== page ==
Failure and Humility in the Classroom and on the Road

Art Remillard

For me, teaching is an ongoing lesson in humility.

When I explain this to friends and colleagues, I recount the first time that I taught my "Religion and Sports" course. I developed it during the summer before I began at my present institution. At the same time, I was writing about the topic for Chuck Lippy's Encyclopedia of Religion in America. So here I was, in possession of everything that anyone needs for classroom success: 1) a catchy title; 2) a solid base of knowledge; and 3) an engaged audience (roughly 35 percent of our students are athletes).

The semester began, and I was certain that the course was going well. There were highs and lows, as there are with any class. But overall, I felt that the students were having a positive experience. In fact, when it came time for course evaluations, I worried that my chairperson would be blinded by the awesomeness of the results. Confidence. Sweet confidence.

Then the evals came back.

They weren't horrible, but they weren't great either. They were, instead, just... meh. Only one student bothered to comment (mostly negative), and the numbers were all entirely average. I felt neither loved nor hated. I was simply ignored. And my course was insignificant.

Admittedly, I was perhaps reading too deeply into the silence. But my second semester brought with it more hard truths. The evaluations for my intro course in the fall weren't sparkling. And my upper-level course for the spring had a very low enrollment.

All of this helped to create a mental mound of self-doubt, piled high with failures, real or perceived. The view from here was dismal, as I plunged into the academic "stages of grief." At first, I fluctuated mostly between "Denial" and "Anger." I projected blame outward in every direction, from the facilities to the students themselves. After some time, though, I came around to "Acceptance." I began taking ownership of the problem, reading some great books on teaching (thank you Ken Bain), and revisiting my assumptions about course design. More generally, I resolved to do a better job of listening (rather than proclaiming). In other words, I sensed that I needed to listen to my students more attentively, as well as my learned colleagues. I also resolved to put my ear up to the walls of my institution, paying attention to the subtle sounds of this unique place.

I wish I could tell you that everything has gone swimmingly since this pedagogical awakening. Certainly, my classroom experiences (and evals) have improved over the years. I have offered "Religion and Sports" numerous times now, and the results have been encouraging. But I have found that teaching requires continual revision and refinement. What works one semester might not work the next. Every student and every class presents new challenges. And yes, I still manage to trip on my own hubris every now and again, both in and out of the classroom.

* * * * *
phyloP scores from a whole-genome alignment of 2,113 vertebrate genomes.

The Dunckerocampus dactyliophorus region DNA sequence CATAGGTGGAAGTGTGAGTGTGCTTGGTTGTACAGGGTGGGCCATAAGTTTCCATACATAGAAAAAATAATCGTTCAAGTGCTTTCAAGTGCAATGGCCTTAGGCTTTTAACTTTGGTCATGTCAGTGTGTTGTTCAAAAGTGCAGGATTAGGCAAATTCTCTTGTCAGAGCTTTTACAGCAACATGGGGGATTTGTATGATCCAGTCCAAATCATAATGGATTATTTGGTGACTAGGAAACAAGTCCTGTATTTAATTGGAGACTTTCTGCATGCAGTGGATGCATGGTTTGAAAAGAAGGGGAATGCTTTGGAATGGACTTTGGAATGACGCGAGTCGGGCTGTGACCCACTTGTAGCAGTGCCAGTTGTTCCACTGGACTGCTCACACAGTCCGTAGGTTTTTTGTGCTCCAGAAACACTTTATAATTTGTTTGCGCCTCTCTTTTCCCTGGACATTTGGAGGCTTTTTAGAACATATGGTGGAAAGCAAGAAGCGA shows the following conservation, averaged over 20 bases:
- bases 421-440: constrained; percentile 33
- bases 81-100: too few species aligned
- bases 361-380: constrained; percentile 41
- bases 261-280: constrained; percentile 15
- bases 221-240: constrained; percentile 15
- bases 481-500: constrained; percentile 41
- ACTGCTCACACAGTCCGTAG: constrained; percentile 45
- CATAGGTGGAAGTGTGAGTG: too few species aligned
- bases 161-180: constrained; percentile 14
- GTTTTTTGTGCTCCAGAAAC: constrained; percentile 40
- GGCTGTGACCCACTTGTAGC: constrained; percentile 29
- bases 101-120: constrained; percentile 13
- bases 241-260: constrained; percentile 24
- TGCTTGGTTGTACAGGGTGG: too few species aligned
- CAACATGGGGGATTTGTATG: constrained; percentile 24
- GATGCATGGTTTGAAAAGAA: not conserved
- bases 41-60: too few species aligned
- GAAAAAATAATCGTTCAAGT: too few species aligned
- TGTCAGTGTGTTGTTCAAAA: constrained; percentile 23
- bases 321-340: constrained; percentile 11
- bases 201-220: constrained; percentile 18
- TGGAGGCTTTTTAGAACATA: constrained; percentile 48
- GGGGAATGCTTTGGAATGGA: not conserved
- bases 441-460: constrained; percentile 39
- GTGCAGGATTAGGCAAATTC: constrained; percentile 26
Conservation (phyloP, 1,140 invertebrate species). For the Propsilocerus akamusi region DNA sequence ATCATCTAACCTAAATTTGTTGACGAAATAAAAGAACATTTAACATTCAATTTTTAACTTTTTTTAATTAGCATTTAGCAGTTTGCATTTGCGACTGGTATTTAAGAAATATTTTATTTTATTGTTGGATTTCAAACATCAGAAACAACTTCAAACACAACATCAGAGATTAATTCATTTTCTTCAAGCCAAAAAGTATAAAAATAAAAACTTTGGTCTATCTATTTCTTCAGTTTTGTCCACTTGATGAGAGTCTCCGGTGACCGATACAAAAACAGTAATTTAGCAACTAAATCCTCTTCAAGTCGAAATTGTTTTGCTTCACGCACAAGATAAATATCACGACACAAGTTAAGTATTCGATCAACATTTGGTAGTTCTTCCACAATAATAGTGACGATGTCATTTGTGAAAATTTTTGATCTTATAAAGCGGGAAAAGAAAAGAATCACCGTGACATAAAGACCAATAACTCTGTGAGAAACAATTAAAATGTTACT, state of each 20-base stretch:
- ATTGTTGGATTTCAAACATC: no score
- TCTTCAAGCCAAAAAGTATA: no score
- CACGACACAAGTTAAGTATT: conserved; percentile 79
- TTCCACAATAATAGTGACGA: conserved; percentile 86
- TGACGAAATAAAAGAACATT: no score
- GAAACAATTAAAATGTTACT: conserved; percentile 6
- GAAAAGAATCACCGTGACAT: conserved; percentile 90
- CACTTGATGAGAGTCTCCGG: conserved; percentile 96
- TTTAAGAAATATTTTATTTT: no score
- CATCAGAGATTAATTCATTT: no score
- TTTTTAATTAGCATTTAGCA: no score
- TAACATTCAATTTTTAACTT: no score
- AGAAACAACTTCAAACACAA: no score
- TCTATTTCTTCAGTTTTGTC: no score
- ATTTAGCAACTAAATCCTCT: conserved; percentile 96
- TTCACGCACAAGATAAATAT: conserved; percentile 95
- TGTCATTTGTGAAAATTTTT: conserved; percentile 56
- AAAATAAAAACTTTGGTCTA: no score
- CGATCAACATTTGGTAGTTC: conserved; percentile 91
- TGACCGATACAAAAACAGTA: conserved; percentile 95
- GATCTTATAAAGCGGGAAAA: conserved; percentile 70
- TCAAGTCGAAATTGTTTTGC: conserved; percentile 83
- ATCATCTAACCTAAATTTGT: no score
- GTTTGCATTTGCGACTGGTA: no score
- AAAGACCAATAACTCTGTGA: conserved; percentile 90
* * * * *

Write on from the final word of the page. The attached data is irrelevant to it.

Indeed, doses of humility come in many shapes and sizes in my life. This is especially true with writing. From my earliest days as an undergraduate to the present, I can't write a cooking recipe without spilling some blood.

And then there's my old friend running, who recently exposed my bodily limitations. Back in May, I traveled to Vermont to run a marathon and "celebrate" the end of the semester. All went well until half way through the race, when my achilles inexplicably flared up. I stopped at mile 19, limping and embarrassed. I did not finish. DNF. A mark of shame for runners.

When I returned home, I decided to write about my marathoning mishap in order to to remoralize what had been a surprisingly demoralizing event. I like to think of running as a hobby. It's a diversion from "real life." But not finishing was a quick, sharp shot to the ego. Moreover, it caused me to wonder why I run in the first place.

Thanks to Ed Blum, Christian Century posted my reflection to their blog. Since I make reference to Jacob's wrestling match, they ran it to coincide with today's lectionary.

Thinking about this now, I see a productive interplay between my life on the roads and in academia. In both settings, there are risky opportunities that sometimes bring success and and other times bring failure. I tend to grow more from the failures, humbled into becoming aware of my flaws, and challenged to stand back up and try again. 


Michael Hammond said…
Art, Thank you for a great reflection and wise comparison between running and teaching. "There’s meaning in every mile, even if I limp to a stop." Good words.
Art Remillard said…
Thanks for the kind words, Michael! And happy trails!!!

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